I like contrasts...well, maybe everybody does. Remember that whole kindergarten, first grade thing? Up-down, fast-slow, high-low, whisper-yell, first-last.....or is this the former teacher in me gone awry?
I think anyone with even a touch of artist or awareness sees the dark light contrast-perhaps without even realizing it.
Here's an image I took maybe a month +/- into my photography start. It's a SOOC from my pre Photoshop days. Got the light, shadow, lines and contrast....from intuition that said "click the shutter". I'm certain now 3 years later, my intution would say the same, I'd just be more aware of it.
But in this lesson, the idea was to extend beyond the more obvious contrasts. I think. If I read it right. And if not, that's what I did.
I took a basic photography class 3 years ago. I recall a student asking about not knowing what to take photos of. The instructor was very gracious and supportive with beginners. She said "when I'm stuck for inspiration, I shoot anything that makes me turn my head". I tucked that insight away and it's been useful on many occasions.
Here's an example of a head swiveler. Peaches. Hmmmm. What are they doing on a snow covered picnic table next to an empty parking lot? The subject was a strong contrast to setting....well, I had to take it. There was also something about the lone pick up truck in an empty park lot, so it was added to the mix too. I was not even thinking about shooting a photo; I was headed to my car, cold and finished with the day's efforts.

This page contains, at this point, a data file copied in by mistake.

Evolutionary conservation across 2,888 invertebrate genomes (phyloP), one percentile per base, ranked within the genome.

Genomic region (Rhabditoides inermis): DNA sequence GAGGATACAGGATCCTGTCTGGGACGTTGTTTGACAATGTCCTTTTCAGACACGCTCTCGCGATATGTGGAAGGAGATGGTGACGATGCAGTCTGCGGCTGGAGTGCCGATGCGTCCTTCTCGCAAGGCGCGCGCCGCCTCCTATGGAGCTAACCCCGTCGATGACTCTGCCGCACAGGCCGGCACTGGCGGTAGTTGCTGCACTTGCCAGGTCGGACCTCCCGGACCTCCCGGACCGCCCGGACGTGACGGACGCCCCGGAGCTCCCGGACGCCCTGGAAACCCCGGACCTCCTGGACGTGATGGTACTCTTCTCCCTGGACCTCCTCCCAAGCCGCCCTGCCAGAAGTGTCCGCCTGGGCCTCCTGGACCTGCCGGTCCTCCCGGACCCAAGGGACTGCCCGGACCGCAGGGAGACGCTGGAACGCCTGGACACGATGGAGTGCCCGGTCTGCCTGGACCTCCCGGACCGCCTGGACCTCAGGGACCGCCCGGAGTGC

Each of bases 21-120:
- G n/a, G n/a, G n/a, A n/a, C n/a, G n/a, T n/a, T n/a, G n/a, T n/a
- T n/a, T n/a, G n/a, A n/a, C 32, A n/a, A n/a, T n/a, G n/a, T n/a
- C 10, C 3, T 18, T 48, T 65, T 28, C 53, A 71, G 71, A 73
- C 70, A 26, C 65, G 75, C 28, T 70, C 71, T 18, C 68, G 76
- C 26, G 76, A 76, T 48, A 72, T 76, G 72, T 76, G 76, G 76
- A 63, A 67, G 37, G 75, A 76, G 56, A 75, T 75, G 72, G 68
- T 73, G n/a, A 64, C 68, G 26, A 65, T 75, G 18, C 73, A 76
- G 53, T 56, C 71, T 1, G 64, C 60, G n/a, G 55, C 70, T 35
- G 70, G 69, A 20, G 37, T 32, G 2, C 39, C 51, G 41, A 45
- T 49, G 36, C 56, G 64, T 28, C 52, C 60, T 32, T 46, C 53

People will remark "you take pictures of things I'd never think to take"....it's all that instructors fault. Bless her.
Here's another one. Leaf, RR tracks. I feel like I'm playing that matching game. I can almost hear someone like Alex Trebec say "oooh, no. I'm sorry. Not a match." Even the bumpy little rocks vs the long smooth tracks provide that contrast. A lone leaf is often a great assistant. I never add them, I just use them when I find them.
Off to the assignment's photowalk. Honestly I was moping around not feeling very inspired at all. Trying to force a moment without much success.
Still Standing 165/365
Here's the day's best. Yes, the dark-light thing, but also the flower-fence thing, the diagonal against straight thing and the winter-flower (albeit done), but a contrast of season there too. I believe I've remarked before about the Queen Anne's Lace. They are one hearty yet delicate looking flower. This shot was after the pummeling we took in the 30" nor'easter snow storm. You go girls!!
This was the moment I felt most inspired that day. Inspiration on a beat up side road that led to an industrial (safety said don't go in there) area. A rusty neglected fence surrounding a cemetery, and a muddy yucky patch to walk thru to get the shot. Funny where inspiration chooses to take you....and sometimes I wonder why I chose to follow it. Mud. Yuck.
Another shot. I was taking the boats docked-again blah, blah in the emotion department, until the movement of the boat coming to the wharf gave me the lift. The stillness of the scene broken by movement. You should have seen the captain slide her into that one remaining spot effortlessly. I was impressed.
Lastly, since my photowalk was dull on inspiration, I kept contrast in the back of my mind. While showing an empty house-no furniture at all-(and 40 stinking degrees inside-brrr to spend an hour) the light at this window drew me in (for a little head swivel while my client was considering the room for her son). But it was the gentle curvy line against the straight window framing that made the appeal. I'm pleased with the result, and I am so not a ruffle girl. Now if only this woman would buy the house it would be kismet.
Thank you Kat for the great topic to ponder. Looking forward to what's up next and to seeing how my fellow journeyers fared with their contrasts.